In the preparation, when the pH value of Zn(Ac)2 solution is adjusted to 11.6 with ammonia, Zn(NH3)42+ complexes are formed. The chemical reaction at this stage can be expressed as Zn(CH3COO)2 (aq) + 2NH3·H2O (aq) f Zn(OH)2 (s) + 2NH4CH3COO (aq)


Zn(OH)2 (s) + 4NH3·H2O (aq) f Zn(NH3)2+ 4 + 2OH (aq) (2)

Thermal treatment of the Zn(NH3)42+ solution in ethanol leads to the formation of hollow ZnO spheres according to equation: Zn(NH3)2+ 4 + 2OH f ZnO (s) + 4NH3 (aq) + H2O

(3) On the basis of these observations, a mechanism that combines aggregation at the initial stage with base-erosion at the last stage to form ZnO hollow spheres is proposed, with reference to the preparation of multiped-like ZnO30 and tubular ZnO.31 In the reactions, the ZnO nanorods are first formed by the initial nucleation, which is attributed to the anisotropy of ZnO.32 As illustrated in Figure 6, after the formation of nanorods with different scales, at step A, the size of the nanorods tends to be uniform at the erosion effect of extra base as reported.25 At step B, the individual nanorods begin to aggregate to bundled ZnO nanorods arranged in a three-dimensional array, which have been reported in many research reports.30,33 Along with the

increase of reaction time, this tendency is completed and the uniform bundled ZnO nanorods are shaped, as shown in step C. At the most important step (step D) for formation of hollow spheres, the existence of larger amounts of NH3 and a gas–liquid equilibrium in the autoclave is the key factor, which makes the bundled nanorods erode from the center point to the outside in succession. At the center of the spheres, the local zinc concentration is highest, which makes the center of spheres have the fastest erosion velocity. In the experiment, when we reduce the amount of ammonia to some extent, the hollow spheres cannot be obtained. When the heating time is prolonged, as shown in step E, the thick shell of the hollow spheres becomes thin. To investigate the effect of solvent and the amount of ammonia, we do the control experiments that vary the kind of solvent and the additional amount of ammonia, which corresponds to the pH value of the initial mixture. When the ethanol is not present, the dominant morphology of the product is nanorods with a diameter of about 0.4 µm, which corresponds to the result reported by other researchers.34 We attempted to change the ethanol to propanol or acetone, and the result shows that no hollow spheres can be obtained and the morphology of product is mainly nanorods and spheres. The exotic environment can remarkably influence the growth of nanocrystals. And the kinetics of nucleation and growth as well as processes such as coarsening and aggregation are expected to be strongly dependent on the properties of the solvent.35 Water is a dipolar, amphiprotic solvent with a high dielectric constant, and most inorganic compounds are readily dissolved. In contrast, ethanol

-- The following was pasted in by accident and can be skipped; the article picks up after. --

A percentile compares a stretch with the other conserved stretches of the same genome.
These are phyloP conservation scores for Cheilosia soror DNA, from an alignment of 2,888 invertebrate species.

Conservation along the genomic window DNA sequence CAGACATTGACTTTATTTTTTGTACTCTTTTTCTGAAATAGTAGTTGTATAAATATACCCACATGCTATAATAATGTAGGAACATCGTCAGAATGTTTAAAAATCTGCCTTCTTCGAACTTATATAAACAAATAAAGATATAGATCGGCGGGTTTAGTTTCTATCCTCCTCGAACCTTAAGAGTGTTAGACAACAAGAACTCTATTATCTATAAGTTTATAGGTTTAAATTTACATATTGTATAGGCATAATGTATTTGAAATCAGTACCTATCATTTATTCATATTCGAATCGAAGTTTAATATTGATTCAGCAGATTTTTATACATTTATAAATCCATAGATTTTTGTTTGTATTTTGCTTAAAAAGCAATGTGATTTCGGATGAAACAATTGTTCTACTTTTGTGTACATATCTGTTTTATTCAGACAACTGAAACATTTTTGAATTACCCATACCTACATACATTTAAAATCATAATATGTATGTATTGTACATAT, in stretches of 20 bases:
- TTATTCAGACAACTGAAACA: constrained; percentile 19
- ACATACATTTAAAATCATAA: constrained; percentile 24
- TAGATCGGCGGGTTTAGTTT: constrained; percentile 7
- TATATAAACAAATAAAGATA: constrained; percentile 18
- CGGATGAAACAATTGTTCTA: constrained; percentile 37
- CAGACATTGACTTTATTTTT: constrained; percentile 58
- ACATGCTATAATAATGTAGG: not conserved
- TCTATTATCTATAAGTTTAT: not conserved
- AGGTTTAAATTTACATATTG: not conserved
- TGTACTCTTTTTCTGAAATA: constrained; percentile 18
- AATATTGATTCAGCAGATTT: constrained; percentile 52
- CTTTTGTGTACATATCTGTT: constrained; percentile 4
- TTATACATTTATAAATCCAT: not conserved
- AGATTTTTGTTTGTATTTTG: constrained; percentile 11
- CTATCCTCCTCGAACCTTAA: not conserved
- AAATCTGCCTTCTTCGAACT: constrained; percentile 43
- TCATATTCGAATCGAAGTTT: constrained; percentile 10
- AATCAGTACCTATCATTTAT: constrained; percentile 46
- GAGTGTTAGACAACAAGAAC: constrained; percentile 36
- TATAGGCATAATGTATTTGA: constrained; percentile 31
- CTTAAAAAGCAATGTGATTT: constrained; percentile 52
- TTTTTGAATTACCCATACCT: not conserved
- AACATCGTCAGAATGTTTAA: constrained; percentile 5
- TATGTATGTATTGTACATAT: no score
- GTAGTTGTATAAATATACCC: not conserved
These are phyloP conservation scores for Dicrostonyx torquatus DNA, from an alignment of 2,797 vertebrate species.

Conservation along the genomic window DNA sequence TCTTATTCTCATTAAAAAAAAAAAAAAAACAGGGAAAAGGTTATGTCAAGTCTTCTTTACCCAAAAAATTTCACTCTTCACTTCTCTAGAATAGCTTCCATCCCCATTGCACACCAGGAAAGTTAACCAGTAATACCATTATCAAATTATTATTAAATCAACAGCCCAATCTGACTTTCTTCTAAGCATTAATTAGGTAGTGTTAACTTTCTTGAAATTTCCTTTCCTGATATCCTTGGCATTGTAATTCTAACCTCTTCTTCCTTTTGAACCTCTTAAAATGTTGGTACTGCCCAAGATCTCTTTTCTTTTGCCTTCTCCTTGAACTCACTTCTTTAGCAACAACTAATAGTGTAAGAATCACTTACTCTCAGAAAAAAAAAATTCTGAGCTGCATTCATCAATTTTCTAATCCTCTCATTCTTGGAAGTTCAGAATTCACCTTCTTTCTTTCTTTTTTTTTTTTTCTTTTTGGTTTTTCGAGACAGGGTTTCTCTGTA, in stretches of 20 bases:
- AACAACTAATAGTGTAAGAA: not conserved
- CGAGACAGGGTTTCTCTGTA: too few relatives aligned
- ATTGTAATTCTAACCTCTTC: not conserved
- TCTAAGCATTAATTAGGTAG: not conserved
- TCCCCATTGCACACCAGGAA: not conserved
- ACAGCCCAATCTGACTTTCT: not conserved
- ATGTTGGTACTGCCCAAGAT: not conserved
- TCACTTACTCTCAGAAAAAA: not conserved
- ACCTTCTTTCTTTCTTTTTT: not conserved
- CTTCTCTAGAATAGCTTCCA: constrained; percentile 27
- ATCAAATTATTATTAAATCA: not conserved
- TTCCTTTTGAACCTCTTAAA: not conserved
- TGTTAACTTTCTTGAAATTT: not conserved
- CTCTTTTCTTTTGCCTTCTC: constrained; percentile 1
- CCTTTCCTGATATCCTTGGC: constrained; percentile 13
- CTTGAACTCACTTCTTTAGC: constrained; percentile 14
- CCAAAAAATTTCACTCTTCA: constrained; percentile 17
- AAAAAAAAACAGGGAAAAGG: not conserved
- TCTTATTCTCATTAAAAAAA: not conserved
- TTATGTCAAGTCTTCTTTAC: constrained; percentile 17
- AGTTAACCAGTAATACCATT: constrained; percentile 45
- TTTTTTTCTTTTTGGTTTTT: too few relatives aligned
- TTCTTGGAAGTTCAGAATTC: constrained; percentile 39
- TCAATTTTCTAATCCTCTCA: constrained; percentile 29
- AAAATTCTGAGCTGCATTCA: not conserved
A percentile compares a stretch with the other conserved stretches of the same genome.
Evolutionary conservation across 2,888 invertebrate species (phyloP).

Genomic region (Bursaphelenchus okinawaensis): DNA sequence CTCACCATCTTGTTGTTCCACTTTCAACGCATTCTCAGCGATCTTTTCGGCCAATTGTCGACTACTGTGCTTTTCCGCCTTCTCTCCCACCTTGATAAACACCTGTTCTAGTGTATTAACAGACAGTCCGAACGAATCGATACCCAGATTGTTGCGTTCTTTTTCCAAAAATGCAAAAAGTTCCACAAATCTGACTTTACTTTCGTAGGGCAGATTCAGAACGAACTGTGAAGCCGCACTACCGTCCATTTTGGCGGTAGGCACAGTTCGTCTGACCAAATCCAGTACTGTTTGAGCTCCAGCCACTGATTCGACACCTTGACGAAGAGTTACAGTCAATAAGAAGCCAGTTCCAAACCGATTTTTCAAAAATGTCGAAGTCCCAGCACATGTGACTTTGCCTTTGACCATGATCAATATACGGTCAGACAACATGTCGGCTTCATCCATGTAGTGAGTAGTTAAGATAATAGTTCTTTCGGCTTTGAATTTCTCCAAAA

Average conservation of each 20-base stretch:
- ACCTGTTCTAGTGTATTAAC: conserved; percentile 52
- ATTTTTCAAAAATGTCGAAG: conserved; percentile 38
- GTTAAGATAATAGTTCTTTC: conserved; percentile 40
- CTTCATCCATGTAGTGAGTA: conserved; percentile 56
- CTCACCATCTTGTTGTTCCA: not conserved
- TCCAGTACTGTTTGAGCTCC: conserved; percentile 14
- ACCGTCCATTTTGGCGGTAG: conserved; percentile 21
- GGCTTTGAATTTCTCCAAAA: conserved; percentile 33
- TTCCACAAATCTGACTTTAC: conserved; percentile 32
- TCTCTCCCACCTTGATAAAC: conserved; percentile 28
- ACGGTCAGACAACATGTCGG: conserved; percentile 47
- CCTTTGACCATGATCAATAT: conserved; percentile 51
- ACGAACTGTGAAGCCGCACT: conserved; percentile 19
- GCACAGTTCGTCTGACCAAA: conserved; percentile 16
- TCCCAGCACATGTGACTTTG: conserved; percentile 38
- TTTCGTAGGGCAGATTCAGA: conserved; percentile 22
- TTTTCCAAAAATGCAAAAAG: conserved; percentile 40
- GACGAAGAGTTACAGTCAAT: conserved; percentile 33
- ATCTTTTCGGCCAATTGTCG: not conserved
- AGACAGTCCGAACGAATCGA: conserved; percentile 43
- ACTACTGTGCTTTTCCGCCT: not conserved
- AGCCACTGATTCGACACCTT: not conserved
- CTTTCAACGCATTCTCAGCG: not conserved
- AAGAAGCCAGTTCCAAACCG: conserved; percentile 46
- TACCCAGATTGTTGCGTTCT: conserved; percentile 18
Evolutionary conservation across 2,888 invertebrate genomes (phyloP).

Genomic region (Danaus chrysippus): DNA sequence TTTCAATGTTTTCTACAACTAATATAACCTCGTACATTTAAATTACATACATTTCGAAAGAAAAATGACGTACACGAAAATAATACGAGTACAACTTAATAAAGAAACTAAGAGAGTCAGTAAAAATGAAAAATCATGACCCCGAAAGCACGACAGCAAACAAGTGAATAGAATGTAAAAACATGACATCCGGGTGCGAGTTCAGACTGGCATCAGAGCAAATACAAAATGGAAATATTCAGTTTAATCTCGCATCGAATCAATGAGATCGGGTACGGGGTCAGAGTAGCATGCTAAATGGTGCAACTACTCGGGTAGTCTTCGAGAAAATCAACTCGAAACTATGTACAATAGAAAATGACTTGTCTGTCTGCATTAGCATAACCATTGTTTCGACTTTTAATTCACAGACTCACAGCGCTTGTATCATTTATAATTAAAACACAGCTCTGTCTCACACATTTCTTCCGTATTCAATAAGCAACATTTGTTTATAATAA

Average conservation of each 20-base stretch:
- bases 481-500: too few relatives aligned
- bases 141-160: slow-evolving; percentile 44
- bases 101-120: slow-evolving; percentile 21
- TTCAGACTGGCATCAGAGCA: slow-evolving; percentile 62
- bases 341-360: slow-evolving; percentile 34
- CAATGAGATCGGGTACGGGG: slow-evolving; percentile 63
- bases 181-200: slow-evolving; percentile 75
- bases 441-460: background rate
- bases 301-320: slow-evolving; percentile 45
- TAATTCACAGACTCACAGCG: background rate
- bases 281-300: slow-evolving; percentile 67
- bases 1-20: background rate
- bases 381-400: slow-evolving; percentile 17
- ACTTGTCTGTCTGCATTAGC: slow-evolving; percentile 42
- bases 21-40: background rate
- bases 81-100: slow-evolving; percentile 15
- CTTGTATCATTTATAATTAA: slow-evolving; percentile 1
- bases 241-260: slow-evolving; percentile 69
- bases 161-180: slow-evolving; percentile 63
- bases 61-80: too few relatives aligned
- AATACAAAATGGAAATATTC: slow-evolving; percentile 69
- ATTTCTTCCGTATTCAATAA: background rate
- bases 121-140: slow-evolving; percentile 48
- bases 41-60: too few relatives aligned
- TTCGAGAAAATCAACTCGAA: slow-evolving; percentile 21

ZnO Hollow Spheres by a Base-Erosion Mechanism

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Figure 3. TEM images of comparison experiments with different reaction times: (a) 3 h, (b) 6 h, (c) 9 h, (d) 12 h, and (e) 18 h. The inset is the high magnification of the corresponding image.

Figure 4. The XRD pattern of products at different reaction times: 3 h, 6 h, 9 h, 18 h, respectively.

possesses a low dielectric constant, weak polarity, and low surface tension, and most organic compounds are readily dissolved.36 In our work, the ethanol/water solvent with low polarity and surface tension is in favor of the formation of hollow spheres. Moreover, we also varied the amount of ammonia in the Zn(NH3)42+ precursor to investigate its effect. At conditions of different ammonia amounts, we obtained different kinds of morphological results, such as flower-like, leaves-like, rods, particles, etc. So the appropriate amount of ammonia is the key factor to form ZnO hollow spheres. In the earlier research of Yan et al.,31 they have successfully synthesized tubular ZnO at a quantitative amount of ammonia, but the yield is not high enough and it is accompanied by nanoparticles. Moreover, we also studied the influence of the zinc concentration. However, the morphology change derived from the increase of the zinc concentration is similar to that resulting from the reduction of the ammonia concentration. In a word, the morphology is mainly dependent on the concentra-